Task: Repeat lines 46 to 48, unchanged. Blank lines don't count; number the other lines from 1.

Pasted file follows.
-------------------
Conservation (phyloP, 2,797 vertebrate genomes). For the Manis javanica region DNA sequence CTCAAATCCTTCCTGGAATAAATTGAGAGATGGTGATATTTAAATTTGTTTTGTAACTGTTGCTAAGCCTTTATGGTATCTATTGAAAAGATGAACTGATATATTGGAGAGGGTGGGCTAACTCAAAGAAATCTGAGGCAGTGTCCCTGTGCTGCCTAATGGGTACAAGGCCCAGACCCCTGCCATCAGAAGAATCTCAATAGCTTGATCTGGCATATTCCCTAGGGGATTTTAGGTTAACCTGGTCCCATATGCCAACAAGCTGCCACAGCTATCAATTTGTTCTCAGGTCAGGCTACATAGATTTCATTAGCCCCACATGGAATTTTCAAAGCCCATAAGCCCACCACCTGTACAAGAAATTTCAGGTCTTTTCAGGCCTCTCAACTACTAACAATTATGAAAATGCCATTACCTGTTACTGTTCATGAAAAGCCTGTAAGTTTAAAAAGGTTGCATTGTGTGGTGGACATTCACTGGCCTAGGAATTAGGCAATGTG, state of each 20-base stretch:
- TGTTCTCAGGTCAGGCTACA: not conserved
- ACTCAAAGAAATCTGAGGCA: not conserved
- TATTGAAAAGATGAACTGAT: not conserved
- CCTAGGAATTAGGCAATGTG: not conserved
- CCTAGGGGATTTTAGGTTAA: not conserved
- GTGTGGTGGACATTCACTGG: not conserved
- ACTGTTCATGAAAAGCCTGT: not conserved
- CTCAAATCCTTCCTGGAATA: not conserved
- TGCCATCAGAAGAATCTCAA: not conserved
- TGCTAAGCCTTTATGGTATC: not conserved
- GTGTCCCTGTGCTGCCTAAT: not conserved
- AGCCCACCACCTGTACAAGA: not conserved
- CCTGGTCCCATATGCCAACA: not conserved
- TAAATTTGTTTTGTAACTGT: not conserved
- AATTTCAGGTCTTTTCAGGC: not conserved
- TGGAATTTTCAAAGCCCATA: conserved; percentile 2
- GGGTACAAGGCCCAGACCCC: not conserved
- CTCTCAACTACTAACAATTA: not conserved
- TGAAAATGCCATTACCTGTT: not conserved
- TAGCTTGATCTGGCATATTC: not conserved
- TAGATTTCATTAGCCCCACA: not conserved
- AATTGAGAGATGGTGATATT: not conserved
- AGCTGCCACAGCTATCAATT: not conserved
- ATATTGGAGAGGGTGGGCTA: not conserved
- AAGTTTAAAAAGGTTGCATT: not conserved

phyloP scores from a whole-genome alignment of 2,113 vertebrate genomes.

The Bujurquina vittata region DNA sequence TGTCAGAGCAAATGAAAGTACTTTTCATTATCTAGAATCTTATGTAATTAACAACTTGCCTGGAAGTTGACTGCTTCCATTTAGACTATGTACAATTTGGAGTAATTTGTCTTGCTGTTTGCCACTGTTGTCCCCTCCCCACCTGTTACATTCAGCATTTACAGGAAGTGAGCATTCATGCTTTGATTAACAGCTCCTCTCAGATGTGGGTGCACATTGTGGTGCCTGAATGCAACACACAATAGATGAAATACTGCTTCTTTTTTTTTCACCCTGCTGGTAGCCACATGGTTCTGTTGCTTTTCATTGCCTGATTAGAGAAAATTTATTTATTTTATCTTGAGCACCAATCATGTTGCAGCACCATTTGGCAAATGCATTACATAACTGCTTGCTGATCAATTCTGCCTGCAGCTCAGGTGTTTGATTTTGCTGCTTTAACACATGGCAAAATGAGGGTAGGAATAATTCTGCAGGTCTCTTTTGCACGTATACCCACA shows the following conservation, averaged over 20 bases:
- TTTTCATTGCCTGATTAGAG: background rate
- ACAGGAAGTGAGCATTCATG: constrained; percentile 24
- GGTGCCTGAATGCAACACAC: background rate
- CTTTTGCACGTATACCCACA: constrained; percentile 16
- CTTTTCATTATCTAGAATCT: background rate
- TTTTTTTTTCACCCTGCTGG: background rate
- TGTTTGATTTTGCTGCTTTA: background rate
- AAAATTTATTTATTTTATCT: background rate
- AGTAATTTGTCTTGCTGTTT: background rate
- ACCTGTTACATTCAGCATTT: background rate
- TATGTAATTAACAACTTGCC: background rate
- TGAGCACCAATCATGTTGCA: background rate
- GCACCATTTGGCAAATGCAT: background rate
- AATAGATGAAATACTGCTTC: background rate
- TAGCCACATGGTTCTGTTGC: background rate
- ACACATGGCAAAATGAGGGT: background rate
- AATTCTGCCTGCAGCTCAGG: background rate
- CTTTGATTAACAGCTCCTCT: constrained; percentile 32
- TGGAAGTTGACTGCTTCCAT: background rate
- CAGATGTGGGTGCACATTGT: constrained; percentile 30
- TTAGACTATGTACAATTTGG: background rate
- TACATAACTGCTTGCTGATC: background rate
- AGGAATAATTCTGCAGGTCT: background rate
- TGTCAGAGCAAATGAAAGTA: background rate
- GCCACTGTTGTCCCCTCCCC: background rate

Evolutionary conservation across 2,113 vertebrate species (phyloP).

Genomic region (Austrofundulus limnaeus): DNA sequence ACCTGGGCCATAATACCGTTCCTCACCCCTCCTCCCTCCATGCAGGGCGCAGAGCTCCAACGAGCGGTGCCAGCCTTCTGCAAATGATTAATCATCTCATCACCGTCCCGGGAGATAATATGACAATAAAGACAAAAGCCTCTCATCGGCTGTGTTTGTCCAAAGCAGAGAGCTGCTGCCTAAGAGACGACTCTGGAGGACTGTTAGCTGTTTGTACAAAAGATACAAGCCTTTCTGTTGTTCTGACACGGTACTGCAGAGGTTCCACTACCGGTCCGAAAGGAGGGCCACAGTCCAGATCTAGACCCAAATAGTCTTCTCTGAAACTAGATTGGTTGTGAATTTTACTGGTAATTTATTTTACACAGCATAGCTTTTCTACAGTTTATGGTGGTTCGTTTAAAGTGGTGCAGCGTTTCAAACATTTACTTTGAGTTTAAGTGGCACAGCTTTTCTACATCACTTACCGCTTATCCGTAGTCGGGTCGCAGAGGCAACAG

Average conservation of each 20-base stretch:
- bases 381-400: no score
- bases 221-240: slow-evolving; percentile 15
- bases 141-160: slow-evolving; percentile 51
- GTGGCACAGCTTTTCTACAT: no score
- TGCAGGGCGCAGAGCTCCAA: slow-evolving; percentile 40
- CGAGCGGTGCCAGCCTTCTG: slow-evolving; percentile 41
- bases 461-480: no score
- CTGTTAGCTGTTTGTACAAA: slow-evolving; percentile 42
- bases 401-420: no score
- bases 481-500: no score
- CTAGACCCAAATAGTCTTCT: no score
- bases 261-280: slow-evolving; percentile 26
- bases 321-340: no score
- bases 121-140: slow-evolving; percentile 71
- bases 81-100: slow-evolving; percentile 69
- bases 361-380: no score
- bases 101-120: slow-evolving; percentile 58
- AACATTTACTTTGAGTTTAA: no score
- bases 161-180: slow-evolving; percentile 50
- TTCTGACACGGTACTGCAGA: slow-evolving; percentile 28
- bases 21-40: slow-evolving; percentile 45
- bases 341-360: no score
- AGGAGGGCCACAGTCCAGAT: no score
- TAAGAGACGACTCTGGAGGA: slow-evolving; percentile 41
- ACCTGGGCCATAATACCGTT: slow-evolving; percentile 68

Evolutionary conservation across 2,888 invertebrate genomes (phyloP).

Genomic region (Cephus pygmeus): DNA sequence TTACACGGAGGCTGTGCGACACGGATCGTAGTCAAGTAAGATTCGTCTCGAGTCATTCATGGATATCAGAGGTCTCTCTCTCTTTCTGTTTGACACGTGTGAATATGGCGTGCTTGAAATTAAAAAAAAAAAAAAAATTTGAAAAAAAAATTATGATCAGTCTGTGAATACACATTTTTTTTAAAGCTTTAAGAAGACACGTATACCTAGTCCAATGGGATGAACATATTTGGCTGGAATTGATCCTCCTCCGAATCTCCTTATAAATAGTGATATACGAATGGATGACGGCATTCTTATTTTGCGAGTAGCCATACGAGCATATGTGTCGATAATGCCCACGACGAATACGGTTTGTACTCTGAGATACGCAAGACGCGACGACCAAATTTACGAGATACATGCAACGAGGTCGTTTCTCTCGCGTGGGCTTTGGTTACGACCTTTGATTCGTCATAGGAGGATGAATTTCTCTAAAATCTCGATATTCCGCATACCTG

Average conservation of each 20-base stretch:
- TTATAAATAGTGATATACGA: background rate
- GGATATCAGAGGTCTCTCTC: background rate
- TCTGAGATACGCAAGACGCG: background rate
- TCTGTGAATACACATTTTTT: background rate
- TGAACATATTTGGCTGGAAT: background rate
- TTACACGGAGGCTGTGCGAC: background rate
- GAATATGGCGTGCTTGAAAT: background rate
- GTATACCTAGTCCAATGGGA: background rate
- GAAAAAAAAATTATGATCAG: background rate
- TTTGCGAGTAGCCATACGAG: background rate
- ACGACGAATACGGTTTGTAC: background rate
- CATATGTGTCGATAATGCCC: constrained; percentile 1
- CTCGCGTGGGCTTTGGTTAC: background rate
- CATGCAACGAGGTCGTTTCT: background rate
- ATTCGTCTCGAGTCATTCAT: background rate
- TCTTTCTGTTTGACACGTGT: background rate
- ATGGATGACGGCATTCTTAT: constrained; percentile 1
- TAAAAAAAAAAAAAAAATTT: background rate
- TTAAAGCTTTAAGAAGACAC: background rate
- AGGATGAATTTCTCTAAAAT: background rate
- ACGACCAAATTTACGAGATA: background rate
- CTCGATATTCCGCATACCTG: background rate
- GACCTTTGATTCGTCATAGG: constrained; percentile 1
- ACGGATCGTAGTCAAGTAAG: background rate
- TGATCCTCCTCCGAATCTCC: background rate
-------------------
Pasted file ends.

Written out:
- CTTTGATTAACAGCTCCTCT: constrained; percentile 32
- TGGAAGTTGACTGCTTCCAT: background rate
- CAGATGTGGGTGCACATTGT: constrained; percentile 30